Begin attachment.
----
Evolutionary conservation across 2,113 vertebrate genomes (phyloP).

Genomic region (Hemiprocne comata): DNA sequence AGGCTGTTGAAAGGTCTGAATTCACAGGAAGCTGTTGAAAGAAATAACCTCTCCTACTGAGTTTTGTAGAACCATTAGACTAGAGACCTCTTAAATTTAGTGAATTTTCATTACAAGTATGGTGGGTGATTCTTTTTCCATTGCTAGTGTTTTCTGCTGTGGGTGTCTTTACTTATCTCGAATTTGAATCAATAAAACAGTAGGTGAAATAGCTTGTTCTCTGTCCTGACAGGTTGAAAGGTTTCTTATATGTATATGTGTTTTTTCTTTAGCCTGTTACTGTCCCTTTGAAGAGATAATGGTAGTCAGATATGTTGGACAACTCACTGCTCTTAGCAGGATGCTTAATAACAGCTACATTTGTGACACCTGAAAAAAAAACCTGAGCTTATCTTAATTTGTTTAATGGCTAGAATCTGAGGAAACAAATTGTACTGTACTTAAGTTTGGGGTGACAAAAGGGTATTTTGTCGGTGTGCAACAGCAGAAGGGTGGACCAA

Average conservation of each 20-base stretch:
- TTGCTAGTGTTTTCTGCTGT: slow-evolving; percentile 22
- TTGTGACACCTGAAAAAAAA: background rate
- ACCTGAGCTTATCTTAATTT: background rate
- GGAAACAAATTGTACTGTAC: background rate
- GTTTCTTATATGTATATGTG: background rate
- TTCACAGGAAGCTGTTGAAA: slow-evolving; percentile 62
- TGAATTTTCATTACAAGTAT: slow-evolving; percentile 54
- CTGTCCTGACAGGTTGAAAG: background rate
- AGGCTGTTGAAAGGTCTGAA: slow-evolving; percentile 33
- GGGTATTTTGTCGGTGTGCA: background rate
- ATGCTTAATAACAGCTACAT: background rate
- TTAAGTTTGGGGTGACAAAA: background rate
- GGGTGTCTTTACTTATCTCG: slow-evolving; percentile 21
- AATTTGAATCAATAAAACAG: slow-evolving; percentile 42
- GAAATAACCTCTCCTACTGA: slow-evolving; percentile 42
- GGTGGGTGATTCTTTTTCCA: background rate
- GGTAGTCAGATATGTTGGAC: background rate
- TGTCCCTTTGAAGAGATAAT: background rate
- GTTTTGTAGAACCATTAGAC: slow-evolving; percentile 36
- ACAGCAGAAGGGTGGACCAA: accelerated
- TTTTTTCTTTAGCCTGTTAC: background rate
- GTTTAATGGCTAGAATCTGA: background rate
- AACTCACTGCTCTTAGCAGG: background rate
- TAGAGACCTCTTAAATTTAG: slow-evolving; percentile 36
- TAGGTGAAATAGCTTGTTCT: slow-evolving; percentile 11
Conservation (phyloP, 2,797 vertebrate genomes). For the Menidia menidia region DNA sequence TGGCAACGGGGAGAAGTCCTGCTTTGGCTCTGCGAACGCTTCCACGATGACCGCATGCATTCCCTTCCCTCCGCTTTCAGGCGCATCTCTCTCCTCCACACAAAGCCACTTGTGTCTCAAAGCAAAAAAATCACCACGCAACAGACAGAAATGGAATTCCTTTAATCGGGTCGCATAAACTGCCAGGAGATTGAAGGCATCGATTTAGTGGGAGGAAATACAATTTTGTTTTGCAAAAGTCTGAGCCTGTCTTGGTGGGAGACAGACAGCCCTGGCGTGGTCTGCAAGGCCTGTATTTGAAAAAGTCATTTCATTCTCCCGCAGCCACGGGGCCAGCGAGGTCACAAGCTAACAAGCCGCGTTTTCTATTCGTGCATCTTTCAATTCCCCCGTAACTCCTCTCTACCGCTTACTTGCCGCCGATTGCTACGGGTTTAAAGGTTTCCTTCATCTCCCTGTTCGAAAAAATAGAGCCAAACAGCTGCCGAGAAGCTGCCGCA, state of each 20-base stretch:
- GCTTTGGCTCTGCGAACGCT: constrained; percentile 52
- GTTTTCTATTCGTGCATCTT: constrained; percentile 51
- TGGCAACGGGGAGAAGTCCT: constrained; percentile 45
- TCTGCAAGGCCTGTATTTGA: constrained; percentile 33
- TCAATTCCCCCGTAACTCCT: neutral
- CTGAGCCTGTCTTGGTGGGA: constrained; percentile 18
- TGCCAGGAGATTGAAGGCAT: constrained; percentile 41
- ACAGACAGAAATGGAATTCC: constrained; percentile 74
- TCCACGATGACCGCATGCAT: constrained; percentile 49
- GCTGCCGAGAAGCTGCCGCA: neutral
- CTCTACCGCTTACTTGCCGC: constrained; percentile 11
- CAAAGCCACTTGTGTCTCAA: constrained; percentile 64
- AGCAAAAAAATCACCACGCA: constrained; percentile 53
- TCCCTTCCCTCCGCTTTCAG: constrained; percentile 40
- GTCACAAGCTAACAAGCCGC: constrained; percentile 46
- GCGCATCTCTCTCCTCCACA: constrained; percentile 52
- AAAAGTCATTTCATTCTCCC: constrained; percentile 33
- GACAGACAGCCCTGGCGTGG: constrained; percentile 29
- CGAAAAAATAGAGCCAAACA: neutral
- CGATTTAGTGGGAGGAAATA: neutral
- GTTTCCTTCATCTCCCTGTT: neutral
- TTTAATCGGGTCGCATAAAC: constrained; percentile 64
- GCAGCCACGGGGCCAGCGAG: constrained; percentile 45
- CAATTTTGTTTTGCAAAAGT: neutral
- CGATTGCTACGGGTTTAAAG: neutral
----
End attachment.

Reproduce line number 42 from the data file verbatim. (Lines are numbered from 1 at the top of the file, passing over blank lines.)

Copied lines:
- AGCAAAAAAATCACCACGCA: constrained; percentile 53